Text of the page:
To have the best environment possible for your Platies, you should have quality water and provide a healthy diet.

Breeding Platy Fish

Platy fish are known as livebearing variable fish. This means that they keep the eggs inside their bodies until giving birth to a swimming fry. They exhibit high polymorphism for particular traits, called tail spots.

There is not much you need to do to breed them besides having two fish of the opposite sex.

Identifying the sex of a Platy is easy. You can see the differences in size and color.  The male Platies fins take on a rod-like shape known as the gonopodium. This is the male reproductive organ.

It is recommended to use a breeding tank or breeding net to keep fry separate from the community tank. This is a must to allow the fry to have a surviving chance. Platy will often eat their fry.

They should be separated for around two weeks. If you must breed in the community tank, make sure that there are enough dense plants and areas available so they can find shelter to hide.

Typically, a pregnant female Platy is rather easy to spot as the abdomen is enlarged. They could have a noticeable black mark. Depending on her age, health, and water conditions, a female Platy can have up to 80 fry.

The gestation period is about 24-30 days. A fry is born able to swim and eat dry food, egg yolk, or food-specific for fry.

Are Platy Fish Suitable for your Aquarium

Platy fish are the perfect addition to anyone new to fish keeping. They are low maintenance, hardy, and breed often.

Most pet stores will have a supply of aquariums in various sizes and shapes. A minimum of a 10- gallon tank is recommended when beginning. The next thing to buy is an aquarium filter.

There are two types of filters that people consider for their aquarium. Canister filters are the best option as they sit below the aquarium and circulate the water.  Hang on the back of the tank filter type is another excellent choice.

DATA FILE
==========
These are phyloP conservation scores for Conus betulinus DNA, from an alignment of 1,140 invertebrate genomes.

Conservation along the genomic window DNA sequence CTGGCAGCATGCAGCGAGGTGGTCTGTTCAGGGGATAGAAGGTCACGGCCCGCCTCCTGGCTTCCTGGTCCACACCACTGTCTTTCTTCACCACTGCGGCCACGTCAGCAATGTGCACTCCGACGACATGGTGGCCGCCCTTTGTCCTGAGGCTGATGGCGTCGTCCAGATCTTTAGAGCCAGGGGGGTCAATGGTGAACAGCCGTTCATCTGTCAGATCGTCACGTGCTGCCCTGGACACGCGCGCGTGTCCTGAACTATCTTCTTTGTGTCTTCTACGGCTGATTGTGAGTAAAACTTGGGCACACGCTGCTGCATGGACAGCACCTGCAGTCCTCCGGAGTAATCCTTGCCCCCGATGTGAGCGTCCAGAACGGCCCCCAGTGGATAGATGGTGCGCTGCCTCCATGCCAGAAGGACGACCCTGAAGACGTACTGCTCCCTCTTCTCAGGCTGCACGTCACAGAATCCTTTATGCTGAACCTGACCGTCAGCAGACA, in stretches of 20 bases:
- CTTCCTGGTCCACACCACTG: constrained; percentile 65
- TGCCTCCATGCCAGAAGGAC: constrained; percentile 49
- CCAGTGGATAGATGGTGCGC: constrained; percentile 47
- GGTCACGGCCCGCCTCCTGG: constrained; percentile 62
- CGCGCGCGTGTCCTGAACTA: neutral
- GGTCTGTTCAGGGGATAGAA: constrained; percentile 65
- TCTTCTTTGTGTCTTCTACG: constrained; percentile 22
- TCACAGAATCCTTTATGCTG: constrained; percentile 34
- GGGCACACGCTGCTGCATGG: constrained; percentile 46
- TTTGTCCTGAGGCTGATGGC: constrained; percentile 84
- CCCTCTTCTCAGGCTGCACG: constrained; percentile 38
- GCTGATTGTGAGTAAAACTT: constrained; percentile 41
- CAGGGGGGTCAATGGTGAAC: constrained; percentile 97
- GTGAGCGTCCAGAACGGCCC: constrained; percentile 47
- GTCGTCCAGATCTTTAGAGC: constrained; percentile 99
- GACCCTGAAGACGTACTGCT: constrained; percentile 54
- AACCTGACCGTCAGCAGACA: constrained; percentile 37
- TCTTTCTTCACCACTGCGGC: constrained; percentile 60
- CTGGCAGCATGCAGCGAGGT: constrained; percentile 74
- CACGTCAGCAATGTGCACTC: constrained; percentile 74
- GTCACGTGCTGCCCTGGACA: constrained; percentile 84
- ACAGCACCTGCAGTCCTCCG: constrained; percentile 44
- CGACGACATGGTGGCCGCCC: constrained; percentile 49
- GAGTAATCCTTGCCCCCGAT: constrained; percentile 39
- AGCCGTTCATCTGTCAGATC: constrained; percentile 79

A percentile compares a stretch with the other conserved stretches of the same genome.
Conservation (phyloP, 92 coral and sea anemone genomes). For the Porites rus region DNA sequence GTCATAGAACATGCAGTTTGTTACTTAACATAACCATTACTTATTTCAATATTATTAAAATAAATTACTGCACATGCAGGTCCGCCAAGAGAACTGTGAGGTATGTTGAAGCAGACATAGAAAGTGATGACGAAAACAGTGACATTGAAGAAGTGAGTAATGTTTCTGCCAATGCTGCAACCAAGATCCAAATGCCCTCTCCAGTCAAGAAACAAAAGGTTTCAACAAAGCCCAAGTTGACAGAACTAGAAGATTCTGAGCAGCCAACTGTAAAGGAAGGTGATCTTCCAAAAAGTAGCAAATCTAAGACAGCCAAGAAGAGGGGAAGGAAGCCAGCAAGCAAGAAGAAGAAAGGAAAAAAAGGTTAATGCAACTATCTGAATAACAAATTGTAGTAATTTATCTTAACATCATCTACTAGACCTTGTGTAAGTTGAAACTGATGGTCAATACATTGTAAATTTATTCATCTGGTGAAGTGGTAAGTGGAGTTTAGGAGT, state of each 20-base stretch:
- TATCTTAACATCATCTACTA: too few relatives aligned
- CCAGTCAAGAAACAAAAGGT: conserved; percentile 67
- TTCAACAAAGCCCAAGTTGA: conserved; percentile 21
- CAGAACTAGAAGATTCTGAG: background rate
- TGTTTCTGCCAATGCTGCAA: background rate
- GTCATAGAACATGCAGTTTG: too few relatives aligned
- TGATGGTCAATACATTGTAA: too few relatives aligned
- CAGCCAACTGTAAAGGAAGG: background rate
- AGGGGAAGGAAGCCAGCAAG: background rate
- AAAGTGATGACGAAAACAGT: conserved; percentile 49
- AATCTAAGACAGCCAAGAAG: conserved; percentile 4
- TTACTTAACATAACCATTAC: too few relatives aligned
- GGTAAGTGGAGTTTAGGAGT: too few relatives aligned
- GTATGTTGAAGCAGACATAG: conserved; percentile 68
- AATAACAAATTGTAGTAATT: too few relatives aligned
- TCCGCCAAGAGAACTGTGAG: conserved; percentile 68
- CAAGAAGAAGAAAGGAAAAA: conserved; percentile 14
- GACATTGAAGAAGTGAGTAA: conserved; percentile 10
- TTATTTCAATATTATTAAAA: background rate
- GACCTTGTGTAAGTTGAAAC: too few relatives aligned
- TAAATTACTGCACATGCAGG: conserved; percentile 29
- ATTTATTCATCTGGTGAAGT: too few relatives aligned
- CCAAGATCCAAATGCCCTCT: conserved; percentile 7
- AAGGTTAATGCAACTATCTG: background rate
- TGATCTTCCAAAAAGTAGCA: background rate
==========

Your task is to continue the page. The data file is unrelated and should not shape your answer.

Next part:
A heater is required for any other fish besides Goldfish. Maintaining approximately 75-80 degrees Fahrenheit is best for the fish. The Platy will have a stress free life and proper metabolism.

Nitrogen levels in the aquarium water happen the second you place the fish in the water. As they eat and poop, they lift the levels of nitrogen. The uneaten food breaks down causing ammonia levels to increase.

To limit the bacteria, you should change  20% of the water weekly. By getting rid of older water and refreshing with new you are providing an environment that is healthy for your Platy fish.

FAQ

What does livebearing mean? Livebearing means that the fish retains the eggs inside the body and gives birth to live fry, much like a human.

Can Platy fish change gender? Yes, they can. It often happens when a male has no desire to mate. A female can change genders only if it has not been pregnant.

How long are Platy fish in labor? Platy can be in labor for up to 24 hours.

Why are my Platies hiding? Platy fish hide when they feel scared, stressed, or nervous.

Is it alright to feed my Platy goldfish food? Generally, yes. The goldfish food will not upset them or hinder growth.

What is the life expectancy for a Platy fish? Platies do not have a long lifespan but can live up to 3 years.

Can Platy fish live with Bettas? A Betta and a Platy can live in harmony, but you should keep an eye on your aquarium for any aggressive behavior.

Do I have to have a filter? You can forego the filter yet; a heater is necessary to oxygenate the water. Keep in mind that you will need to clean and replace water more often without a filter.

Can I have Platy fish and Cherry Shrimp in the same aquarium? It is not a good idea to keep Platies and Cherry shrimp. The Cherry Shrimp need different water requirements.

Sources

https://en.wikipedia.org/wiki/Platy_(fish)

https://academic.oup.com/beheco/article/24/6/1286/189198

https://www.cabi.org/isc/datasheet/59752

https://en.wikipedia.org/wiki/Platy_(fish)